XCP-NG home lab, How many cores?

How many cores do you really want for an XCP-NG home lab that will have a couple of VM’s “running” all the time?

I’ve been fooling with old X56xx series Xeons and have enough in my hot and loud machines at work to have 24 “cores” per host with 72GB of ram per host. I want to build something quiet and lower heat for home and before I buy more low power computers, I thought I should probably take the time to wrap my head around processor and ram provisioning in XCP-NG.

At work I’ve been building VM’s with 8 “cores” and 8GB of ram (hard maximums) to give me decent performance, but is this being wasteful? This would limit me to around 2 to 3 VM’s per machine without going too deep into over-provisioning. And certainly crunch things when I need to move VM’s to apply patches and reboot, etc.

What I’m really wondering is if I could get away with a few AMD 8c/16t (or smaller) computers, assuming I can pack a decent amount of RAM inside without costing too much. I mention AMD not because I’m a fan boy, but because I can get more cores per dollar (typically). Would 4c/8t or even 4c/4t really be enough for a domain controller (probably Zentyal), a couple Windows Server evals., and a couple Linux machines (per host)?

Decent low power computers can be had with 4c/4t and 8GB for around $200 each. An 8c16t computer with 64gb+ of ram is probably going to be close to $1000 each (new prices). I need to weigh not only cost/performance benefit but heat/power/noise, the last set stops me from just buying old servers and building a system on the cheap like I have stored at work (or bringing the system at work back home).

I’m currently doing things at home on Atom D525 and a couple dual core Celeron, the Celeron at least have 8GB where the Atoms are limit to 4GB and the Atoms run a bit hot since they tend to run above 50% processor all day long.

I’ve got a Lenovo i7 desktop which is running Proxmox, it has 14 vms running now 10 are headless Linux running various things, controller / mySQL / Wiki / fileserver and a couple of Linux desktops.

It does the job, I’ve installed 64GB of ram which is also shared between vms, but I don’t come close to maxing this out.

Basically the box and RAM cost £400 which is cheap, not sure if I was spending more I would get any benefit, perhaps power usage might be more efficient.

Though I would bet if you are running Windows vms this will demand more resources.

I would spend the money on RAM if budget is a constraint, though right now prices are all over the place.

How did you provision those VM’s?

Kind of expensive, but something like this might be nice combined with some form of NAS to serve up the VM storage. This Tiny Ryzen 5500U PC Is Awesome! ASUS PN51 Review - YouTube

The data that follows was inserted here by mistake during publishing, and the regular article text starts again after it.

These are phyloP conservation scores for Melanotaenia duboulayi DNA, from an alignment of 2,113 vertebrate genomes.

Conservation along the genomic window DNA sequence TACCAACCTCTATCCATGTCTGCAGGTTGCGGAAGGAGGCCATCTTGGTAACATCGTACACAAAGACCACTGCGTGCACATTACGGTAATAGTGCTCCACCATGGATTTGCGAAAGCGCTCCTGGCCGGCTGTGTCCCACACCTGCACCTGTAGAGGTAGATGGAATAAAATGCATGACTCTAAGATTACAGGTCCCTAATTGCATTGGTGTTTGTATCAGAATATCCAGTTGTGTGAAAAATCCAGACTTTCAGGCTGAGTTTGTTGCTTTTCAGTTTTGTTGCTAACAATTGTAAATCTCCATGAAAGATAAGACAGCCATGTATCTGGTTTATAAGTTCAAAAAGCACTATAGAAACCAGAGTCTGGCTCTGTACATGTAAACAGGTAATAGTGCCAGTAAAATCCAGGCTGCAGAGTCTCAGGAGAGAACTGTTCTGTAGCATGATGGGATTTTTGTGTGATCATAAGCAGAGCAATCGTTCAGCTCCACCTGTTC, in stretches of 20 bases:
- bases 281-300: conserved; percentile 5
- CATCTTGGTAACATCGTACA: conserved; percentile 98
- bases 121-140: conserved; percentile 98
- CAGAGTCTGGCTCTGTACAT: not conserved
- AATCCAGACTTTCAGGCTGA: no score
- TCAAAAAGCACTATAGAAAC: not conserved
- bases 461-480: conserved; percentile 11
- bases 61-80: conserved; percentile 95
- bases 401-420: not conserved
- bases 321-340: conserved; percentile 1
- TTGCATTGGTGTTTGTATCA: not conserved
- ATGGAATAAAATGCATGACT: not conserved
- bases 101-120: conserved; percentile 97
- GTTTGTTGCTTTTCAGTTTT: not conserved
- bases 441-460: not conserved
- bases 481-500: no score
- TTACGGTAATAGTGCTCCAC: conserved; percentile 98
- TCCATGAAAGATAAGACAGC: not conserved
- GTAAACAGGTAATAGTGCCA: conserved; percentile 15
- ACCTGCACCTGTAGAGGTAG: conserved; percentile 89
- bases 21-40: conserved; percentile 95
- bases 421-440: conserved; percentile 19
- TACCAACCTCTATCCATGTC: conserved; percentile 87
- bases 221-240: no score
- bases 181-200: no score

I see some listings for this at 32GB max, and some at 64GB max. I’ll have to look around for older versions and see what I can find. Still trying to figure out what I can build for a decent Truenas for home, something like a mini ITX and 4 2.5 inch drives would probably be fine for what I’m doing.

I generally provision 2-4GB and 2 cores to my vms. Some are upped for things like Syncthing which gobbles up ram. Running vms headless is a massive saving in resources.

I like the idea of a desktop, 4 slots for full size ram, easy to add a quad port NIC card. When you go for the small form factors you quickly run into limitations. Though I have to admit I started off with a Lenovo m900 tiny, but lack of additional NICs was a problem.

The micro size fits my space which is pretty limiting indeed.

Because electricity is included in our rent I had been using E5450’s for a long time and they were adequate for my needs still. However, the rack mount servers for this Gen are quite noisy and not so wife friendly considering she shares my office. So, I am actually moving to X55xx and X56xx Xeon’s currently. The tower ML150’s I find are decently quiet compared to the old E5450 systems. Unfortunately, HP never upgraded the BIOS to support the X56xx Xeon’s for that particular hardware (a Russian hacked BIOS does exist to add the support but that ain’t going on my hardware. lol) so I’ll also add a ML310/ML330/ML350 as well since I already have a couple X5670’s spare. The need for later CPU and tpm support for some Windows VM’s will probably be the only thing to get me to move hardware again any time soon. I run an Exchange 2013 VM for a few domains combined with Proxmox’s mail gateway and given there is less than a dozen users even the E5450 performs fine for that. As normal for Exchange, it just loves RAM.